4

Given a simple program like this,

void main (int argc, char * argv[] ) {
    char * arr[] = {"foo", "bar", "baz"};
    *(arr[0]) = 'F';
    printf( "%s", arr[0] );
}

How do I find out what section the strings foo, bar, and baz are defined in? As in, are they in the .text section or .rodata, and also check to make sure those section are ro, or rw?

4

In the following answer, I'll show you several ways to achieve what you want. I'll use different approaches to do this with radre2.

First, let's create a program with a bit longer strings:

$ cat helloworld.c 

#include <stdio.h>

void main (int argc, char * argv[] ) {
    char * arr[] = {"Hello", "World", "Byebye"};
    arr[0] = "F";
    printf( "%s\n", arr[0] );
}

$ gcc helloworld.c -o helloworld

And open it in radare2:

$ r2 helloworld

Now that we have a tiny binary, we can start.


Method 1: Strings in data sections

Using the iz command you can list the strings in the data sections. For each string, you can see the section it belongs to:

[0x000005b0]> iz
000 0x000007b4 0x000007b4   5   6 (.rodata) ascii Hello
001 0x000007ba 0x000007ba   5   6 (.rodata) ascii World
002 0x000007c0 0x000007c0   6   7 (.rodata) ascii Byeby

And of course, you can always use radare's internal grep (~) to take only the relevant columns:

[0x000005b0]> iz~[5,7]
(.rodata) Hello
(.rodata) World
(.rodata) Byebye

Method 2: Strings in the whole binary

Unlike iz, the command izz will search for strings in the whole binary. This command will show you more strings than iz but it'll search for strings in other sections as well.

[0x000005b0]> izz
000 0x00000034 0x00000034   4  10 (LOAD0) utf16le @8\t@
001 0x00000238 0x00000238  27  28 (.interp) ascii /lib64/ld-linux-x86-64.so.2
002 0x00000379 0x00000379   9  10 (.dynstr) ascii libc.so.6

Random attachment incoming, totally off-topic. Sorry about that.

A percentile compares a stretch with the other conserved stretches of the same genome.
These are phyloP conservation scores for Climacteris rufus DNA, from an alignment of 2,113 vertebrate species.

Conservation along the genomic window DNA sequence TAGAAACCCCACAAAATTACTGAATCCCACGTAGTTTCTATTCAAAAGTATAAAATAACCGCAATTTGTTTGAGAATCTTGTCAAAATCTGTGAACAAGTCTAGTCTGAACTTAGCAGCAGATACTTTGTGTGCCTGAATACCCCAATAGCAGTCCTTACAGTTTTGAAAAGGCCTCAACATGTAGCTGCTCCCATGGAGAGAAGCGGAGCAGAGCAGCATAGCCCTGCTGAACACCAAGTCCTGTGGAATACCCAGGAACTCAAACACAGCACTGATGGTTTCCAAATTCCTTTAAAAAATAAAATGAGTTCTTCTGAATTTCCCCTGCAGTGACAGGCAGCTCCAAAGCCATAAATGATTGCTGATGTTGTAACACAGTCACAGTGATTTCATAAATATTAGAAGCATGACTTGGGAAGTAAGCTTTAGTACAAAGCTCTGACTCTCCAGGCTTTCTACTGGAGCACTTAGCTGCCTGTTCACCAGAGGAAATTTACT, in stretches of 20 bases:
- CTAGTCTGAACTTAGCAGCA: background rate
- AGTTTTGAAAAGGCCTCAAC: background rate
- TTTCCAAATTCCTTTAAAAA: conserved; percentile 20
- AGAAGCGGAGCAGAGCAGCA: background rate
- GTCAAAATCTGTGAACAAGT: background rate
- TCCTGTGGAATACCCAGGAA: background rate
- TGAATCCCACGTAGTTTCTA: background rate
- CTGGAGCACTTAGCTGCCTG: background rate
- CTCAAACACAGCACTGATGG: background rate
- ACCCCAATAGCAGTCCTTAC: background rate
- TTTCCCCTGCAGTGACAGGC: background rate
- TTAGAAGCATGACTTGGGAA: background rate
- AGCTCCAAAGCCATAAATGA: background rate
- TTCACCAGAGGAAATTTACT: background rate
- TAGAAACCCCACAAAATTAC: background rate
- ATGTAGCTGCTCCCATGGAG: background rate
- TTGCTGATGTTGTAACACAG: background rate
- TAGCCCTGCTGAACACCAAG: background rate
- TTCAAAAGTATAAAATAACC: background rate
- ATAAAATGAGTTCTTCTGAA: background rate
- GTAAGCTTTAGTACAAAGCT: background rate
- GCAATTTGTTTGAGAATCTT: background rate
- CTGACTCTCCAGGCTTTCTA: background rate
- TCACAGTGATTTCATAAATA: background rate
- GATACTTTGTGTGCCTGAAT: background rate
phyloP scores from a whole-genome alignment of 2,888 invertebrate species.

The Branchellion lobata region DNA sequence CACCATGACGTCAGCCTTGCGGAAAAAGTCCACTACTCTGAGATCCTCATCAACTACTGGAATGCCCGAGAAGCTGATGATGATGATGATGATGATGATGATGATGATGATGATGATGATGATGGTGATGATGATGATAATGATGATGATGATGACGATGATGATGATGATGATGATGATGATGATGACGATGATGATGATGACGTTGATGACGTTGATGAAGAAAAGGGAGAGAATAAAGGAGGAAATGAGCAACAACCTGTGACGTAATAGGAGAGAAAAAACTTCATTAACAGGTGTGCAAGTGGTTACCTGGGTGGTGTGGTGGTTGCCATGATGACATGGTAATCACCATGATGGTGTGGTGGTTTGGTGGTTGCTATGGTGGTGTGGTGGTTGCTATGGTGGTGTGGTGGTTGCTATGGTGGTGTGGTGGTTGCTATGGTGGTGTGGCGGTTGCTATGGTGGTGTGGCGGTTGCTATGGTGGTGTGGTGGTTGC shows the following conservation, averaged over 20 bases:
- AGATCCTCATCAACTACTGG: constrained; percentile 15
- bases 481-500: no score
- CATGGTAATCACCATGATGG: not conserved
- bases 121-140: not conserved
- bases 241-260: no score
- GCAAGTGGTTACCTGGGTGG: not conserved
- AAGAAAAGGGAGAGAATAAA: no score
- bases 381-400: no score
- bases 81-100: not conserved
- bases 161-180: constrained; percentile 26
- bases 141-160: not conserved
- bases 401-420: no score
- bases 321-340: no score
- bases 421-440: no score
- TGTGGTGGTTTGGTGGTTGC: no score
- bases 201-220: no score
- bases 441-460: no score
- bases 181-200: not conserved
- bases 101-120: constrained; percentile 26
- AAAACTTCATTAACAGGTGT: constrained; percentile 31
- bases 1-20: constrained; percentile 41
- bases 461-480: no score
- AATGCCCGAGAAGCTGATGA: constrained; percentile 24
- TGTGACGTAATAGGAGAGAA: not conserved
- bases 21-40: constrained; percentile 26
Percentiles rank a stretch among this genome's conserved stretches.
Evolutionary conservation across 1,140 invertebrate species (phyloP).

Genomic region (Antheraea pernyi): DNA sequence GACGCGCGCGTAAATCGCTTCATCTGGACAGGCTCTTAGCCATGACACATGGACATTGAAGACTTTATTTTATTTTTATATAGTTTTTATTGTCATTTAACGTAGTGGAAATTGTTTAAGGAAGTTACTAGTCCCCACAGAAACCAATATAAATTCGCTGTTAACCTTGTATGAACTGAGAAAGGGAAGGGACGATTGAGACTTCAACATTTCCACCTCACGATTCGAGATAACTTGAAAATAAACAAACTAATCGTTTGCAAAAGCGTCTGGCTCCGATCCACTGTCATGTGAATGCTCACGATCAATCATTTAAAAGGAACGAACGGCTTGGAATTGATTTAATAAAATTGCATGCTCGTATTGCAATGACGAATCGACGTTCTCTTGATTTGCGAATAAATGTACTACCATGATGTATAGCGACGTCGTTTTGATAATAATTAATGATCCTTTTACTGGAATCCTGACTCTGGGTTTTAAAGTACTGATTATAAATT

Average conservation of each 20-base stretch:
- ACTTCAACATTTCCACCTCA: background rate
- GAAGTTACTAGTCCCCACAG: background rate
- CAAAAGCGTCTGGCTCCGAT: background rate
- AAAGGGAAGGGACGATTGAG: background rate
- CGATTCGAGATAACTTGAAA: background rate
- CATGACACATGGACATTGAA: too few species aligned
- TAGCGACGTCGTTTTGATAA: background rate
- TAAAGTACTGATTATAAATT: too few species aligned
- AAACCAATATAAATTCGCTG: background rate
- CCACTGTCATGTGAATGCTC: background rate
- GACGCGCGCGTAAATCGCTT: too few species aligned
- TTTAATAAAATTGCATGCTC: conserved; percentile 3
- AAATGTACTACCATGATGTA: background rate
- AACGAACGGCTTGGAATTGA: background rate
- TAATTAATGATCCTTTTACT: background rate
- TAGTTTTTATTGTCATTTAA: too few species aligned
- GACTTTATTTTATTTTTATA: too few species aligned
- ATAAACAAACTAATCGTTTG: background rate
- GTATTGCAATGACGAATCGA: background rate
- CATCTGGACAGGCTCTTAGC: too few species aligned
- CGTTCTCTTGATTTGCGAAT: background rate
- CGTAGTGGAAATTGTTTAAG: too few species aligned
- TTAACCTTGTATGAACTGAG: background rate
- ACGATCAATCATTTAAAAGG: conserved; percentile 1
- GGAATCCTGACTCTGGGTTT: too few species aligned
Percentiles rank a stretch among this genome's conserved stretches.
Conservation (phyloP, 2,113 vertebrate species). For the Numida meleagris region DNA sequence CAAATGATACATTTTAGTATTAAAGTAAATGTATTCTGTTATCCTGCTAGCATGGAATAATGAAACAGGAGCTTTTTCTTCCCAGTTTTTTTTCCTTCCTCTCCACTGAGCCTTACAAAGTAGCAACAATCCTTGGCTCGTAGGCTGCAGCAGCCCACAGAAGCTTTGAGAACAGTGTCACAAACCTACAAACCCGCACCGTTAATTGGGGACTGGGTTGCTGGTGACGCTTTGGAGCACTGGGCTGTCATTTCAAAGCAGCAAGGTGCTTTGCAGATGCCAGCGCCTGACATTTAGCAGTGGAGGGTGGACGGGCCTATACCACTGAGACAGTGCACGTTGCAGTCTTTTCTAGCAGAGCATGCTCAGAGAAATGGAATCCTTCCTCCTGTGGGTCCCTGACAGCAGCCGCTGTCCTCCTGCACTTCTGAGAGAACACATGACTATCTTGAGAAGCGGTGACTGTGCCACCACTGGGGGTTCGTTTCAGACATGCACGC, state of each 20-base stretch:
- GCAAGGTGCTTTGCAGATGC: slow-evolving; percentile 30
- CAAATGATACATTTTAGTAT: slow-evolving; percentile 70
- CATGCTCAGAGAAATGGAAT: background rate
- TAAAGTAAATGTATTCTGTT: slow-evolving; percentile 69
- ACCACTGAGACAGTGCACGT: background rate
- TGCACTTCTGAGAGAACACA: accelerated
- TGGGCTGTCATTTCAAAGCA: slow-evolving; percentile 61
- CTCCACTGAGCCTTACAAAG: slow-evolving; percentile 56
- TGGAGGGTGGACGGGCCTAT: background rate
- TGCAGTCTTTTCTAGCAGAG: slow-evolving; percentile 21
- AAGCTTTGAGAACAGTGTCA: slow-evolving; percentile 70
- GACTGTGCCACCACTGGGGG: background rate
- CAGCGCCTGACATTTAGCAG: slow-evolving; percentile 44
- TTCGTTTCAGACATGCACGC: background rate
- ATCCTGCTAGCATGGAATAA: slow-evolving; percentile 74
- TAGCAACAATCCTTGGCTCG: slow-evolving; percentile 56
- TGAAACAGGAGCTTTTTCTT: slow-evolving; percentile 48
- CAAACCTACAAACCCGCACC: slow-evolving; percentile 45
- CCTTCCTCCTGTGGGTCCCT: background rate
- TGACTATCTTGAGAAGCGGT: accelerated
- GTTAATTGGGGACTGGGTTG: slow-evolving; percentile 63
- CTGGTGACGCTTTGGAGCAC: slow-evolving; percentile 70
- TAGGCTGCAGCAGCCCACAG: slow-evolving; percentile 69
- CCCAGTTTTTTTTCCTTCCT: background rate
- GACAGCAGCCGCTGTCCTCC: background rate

003 0x00000383 0x00000383   4   5 (.dynstr) ascii puts
004 0x00000388 0x00000388  16  17 (.dynstr) ascii __stack_chk_fail
005 0x00000399 0x00000399  14  15 (.dynstr) ascii __cxa_finalize
006 0x000003a8 0x000003a8  17  18 (.dynstr) ascii __libc_start_main
007 0x000003ba 0x000003ba   9  10 (.dynstr) ascii GLIBC_2.4
008 0x000003c4 0x000003c4  11  12 (.dynstr) ascii GLIBC_2.2.5
009 0x000003d0 0x000003d0  27  28 (.dynstr) ascii _ITM_deregisterTMCloneTable
010 0x000003ec 0x000003ec  14  15 (.dynstr) ascii __gmon_start__
011 0x000003fb 0x000003fb  25  26 (.dynstr) ascii _ITM_registerTMCloneTable
...
019 0x000007b4 0x000007b4   5   6 (.rodata) ascii Hello
020 0x000007ba 0x000007ba   5   6 (.rodata) ascii World
021 0x000007c0 0x000007c0   6   7 (.rodata) ascii Byebye
022 0x00000810 0x00000810   4   5 (.eh_frame) ascii \e\f\a\b
023 0x00000840 0x00000840   4   5 (.eh_frame) ascii \e\f\a\b
024 0x00000867 0x00000867   5   6 (.eh_frame) ascii ;*3$"
025 0x0000088a 0x0000088a   4   5 (.eh_frame) ascii h\f\a\b
026 0x00001038 0x00000000  16  17 (.comment) ascii GCC: (GNU) 7.2.0
027 0x00001669 0x00000001   6   7 (.strtab) ascii init.c
028 0x00001670 0x00000008  10  11 (.strtab) ascii crtstuff.c
...

Again, you can see that radare2 shows you the section name for each string. If you are searching for specific strings, grep is your friend:

[0x000005b0]> izz~Hello, World, Byebye
019 0x000007b4 0x000007b4   5   6 (.rodata) ascii Hello
020 0x000007ba 0x000007ba   5   6 (.rodata) ascii World
021 0x000007c0 0x000007c0   6   7 (.rodata) ascii Byebye

[0x000005b0]> izz~Hello, World, Byebye[5,7]
(.rodata) Hello
(.rodata) World
(.rodata) Byebye

Method 3: Section of a specific address